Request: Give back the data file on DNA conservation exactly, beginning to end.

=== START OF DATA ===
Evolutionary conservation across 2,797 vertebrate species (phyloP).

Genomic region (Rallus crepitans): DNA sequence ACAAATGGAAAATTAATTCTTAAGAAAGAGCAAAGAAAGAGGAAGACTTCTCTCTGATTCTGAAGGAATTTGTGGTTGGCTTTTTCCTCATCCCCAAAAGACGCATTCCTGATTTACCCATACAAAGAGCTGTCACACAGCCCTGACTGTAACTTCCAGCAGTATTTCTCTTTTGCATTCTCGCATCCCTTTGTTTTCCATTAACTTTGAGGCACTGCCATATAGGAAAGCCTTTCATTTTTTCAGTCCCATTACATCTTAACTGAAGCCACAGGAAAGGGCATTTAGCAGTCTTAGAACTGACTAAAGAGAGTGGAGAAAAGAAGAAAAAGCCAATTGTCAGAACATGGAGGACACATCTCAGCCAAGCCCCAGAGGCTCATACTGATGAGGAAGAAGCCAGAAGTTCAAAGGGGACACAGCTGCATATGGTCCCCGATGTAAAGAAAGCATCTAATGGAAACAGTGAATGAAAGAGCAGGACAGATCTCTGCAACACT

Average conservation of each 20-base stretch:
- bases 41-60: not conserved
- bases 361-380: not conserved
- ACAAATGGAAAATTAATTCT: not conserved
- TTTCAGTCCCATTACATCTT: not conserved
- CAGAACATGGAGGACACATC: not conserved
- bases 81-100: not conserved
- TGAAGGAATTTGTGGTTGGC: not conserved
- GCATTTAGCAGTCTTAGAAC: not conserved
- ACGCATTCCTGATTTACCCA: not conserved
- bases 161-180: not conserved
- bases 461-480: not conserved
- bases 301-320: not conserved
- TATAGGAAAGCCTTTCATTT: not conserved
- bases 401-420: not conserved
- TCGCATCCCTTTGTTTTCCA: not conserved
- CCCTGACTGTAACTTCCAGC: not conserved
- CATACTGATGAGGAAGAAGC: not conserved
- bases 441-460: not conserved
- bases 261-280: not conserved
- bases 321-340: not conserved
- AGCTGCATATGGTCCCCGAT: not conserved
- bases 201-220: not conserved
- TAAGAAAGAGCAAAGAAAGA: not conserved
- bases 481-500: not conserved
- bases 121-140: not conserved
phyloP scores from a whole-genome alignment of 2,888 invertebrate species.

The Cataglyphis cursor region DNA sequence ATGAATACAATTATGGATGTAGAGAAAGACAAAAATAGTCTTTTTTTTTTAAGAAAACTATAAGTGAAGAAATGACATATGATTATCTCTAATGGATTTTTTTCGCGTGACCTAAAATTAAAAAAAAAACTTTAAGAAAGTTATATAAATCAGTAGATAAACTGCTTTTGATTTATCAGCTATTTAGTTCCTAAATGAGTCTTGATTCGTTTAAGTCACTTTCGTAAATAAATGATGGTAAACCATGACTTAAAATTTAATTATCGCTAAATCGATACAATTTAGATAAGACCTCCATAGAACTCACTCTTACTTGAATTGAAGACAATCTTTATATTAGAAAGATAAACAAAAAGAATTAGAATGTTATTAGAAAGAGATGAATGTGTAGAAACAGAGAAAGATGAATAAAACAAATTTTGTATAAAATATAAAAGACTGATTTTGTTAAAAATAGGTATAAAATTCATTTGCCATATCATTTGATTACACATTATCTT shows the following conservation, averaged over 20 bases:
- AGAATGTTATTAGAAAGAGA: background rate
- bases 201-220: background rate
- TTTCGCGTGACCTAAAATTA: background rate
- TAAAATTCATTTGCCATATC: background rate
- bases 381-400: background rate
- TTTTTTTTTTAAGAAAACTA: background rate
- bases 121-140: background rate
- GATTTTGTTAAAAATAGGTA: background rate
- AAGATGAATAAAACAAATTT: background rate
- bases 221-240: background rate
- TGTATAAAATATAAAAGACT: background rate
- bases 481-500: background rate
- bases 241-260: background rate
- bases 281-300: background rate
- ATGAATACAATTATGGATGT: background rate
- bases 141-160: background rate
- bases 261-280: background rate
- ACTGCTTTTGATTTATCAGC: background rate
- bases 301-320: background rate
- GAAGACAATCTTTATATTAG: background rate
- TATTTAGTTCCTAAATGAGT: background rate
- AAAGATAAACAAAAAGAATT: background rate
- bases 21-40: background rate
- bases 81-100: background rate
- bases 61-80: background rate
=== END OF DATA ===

Evolutionary conservation across 2,797 vertebrate species (phyloP).

Genomic region (Rallus crepitans): DNA sequence ACAAATGGAAAATTAATTCTTAAGAAAGAGCAAAGAAAGAGGAAGACTTCTCTCTGATTCTGAAGGAATTTGTGGTTGGCTTTTTCCTCATCCCCAAAAGACGCATTCCTGATTTACCCATACAAAGAGCTGTCACACAGCCCTGACTGTAACTTCCAGCAGTATTTCTCTTTTGCATTCTCGCATCCCTTTGTTTTCCATTAACTTTGAGGCACTGCCATATAGGAAAGCCTTTCATTTTTTCAGTCCCATTACATCTTAACTGAAGCCACAGGAAAGGGCATTTAGCAGTCTTAGAACTGACTAAAGAGAGTGGAGAAAAGAAGAAAAAGCCAATTGTCAGAACATGGAGGACACATCTCAGCCAAGCCCCAGAGGCTCATACTGATGAGGAAGAAGCCAGAAGTTCAAAGGGGACACAGCTGCATATGGTCCCCGATGTAAAGAAAGCATCTAATGGAAACAGTGAATGAAAGAGCAGGACAGATCTCTGCAACACT

Average conservation of each 20-base stretch:
- bases 41-60: not conserved
- bases 361-380: not conserved
- ACAAATGGAAAATTAATTCT: not conserved
- TTTCAGTCCCATTACATCTT: not conserved
- CAGAACATGGAGGACACATC: not conserved
- bases 81-100: not conserved
- TGAAGGAATTTGTGGTTGGC: not conserved
- GCATTTAGCAGTCTTAGAAC: not conserved
- ACGCATTCCTGATTTACCCA: not conserved
- bases 161-180: not conserved
- bases 461-480: not conserved
- bases 301-320: not conserved
- TATAGGAAAGCCTTTCATTT: not conserved
- bases 401-420: not conserved
- TCGCATCCCTTTGTTTTCCA: not conserved
- CCCTGACTGTAACTTCCAGC: not conserved
- CATACTGATGAGGAAGAAGC: not conserved
- bases 441-460: not conserved
- bases 261-280: not conserved
- bases 321-340: not conserved
- AGCTGCATATGGTCCCCGAT: not conserved
- bases 201-220: not conserved
- TAAGAAAGAGCAAAGAAAGA: not conserved
- bases 481-500: not conserved
- bases 121-140: not conserved
phyloP scores from a whole-genome alignment of 2,888 invertebrate species.

The Cataglyphis cursor region DNA sequence ATGAATACAATTATGGATGTAGAGAAAGACAAAAATAGTCTTTTTTTTTTAAGAAAACTATAAGTGAAGAAATGACATATGATTATCTCTAATGGATTTTTTTCGCGTGACCTAAAATTAAAAAAAAAACTTTAAGAAAGTTATATAAATCAGTAGATAAACTGCTTTTGATTTATCAGCTATTTAGTTCCTAAATGAGTCTTGATTCGTTTAAGTCACTTTCGTAAATAAATGATGGTAAACCATGACTTAAAATTTAATTATCGCTAAATCGATACAATTTAGATAAGACCTCCATAGAACTCACTCTTACTTGAATTGAAGACAATCTTTATATTAGAAAGATAAACAAAAAGAATTAGAATGTTATTAGAAAGAGATGAATGTGTAGAAACAGAGAAAGATGAATAAAACAAATTTTGTATAAAATATAAAAGACTGATTTTGTTAAAAATAGGTATAAAATTCATTTGCCATATCATTTGATTACACATTATCTT shows the following conservation, averaged over 20 bases:
- AGAATGTTATTAGAAAGAGA: background rate
- bases 201-220: background rate
- TTTCGCGTGACCTAAAATTA: background rate
- TAAAATTCATTTGCCATATC: background rate
- bases 381-400: background rate
- TTTTTTTTTTAAGAAAACTA: background rate
- bases 121-140: background rate
- GATTTTGTTAAAAATAGGTA: background rate
- AAGATGAATAAAACAAATTT: background rate
- bases 221-240: background rate
- TGTATAAAATATAAAAGACT: background rate
- bases 481-500: background rate
- bases 241-260: background rate
- bases 281-300: background rate
- ATGAATACAATTATGGATGT: background rate
- bases 141-160: background rate
- bases 261-280: background rate
- ACTGCTTTTGATTTATCAGC: background rate
- bases 301-320: background rate
- GAAGACAATCTTTATATTAG: background rate
- TATTTAGTTCCTAAATGAGT: background rate
- AAAGATAAACAAAAAGAATT: background rate
- bases 21-40: background rate
- bases 81-100: background rate
- bases 61-80: background rate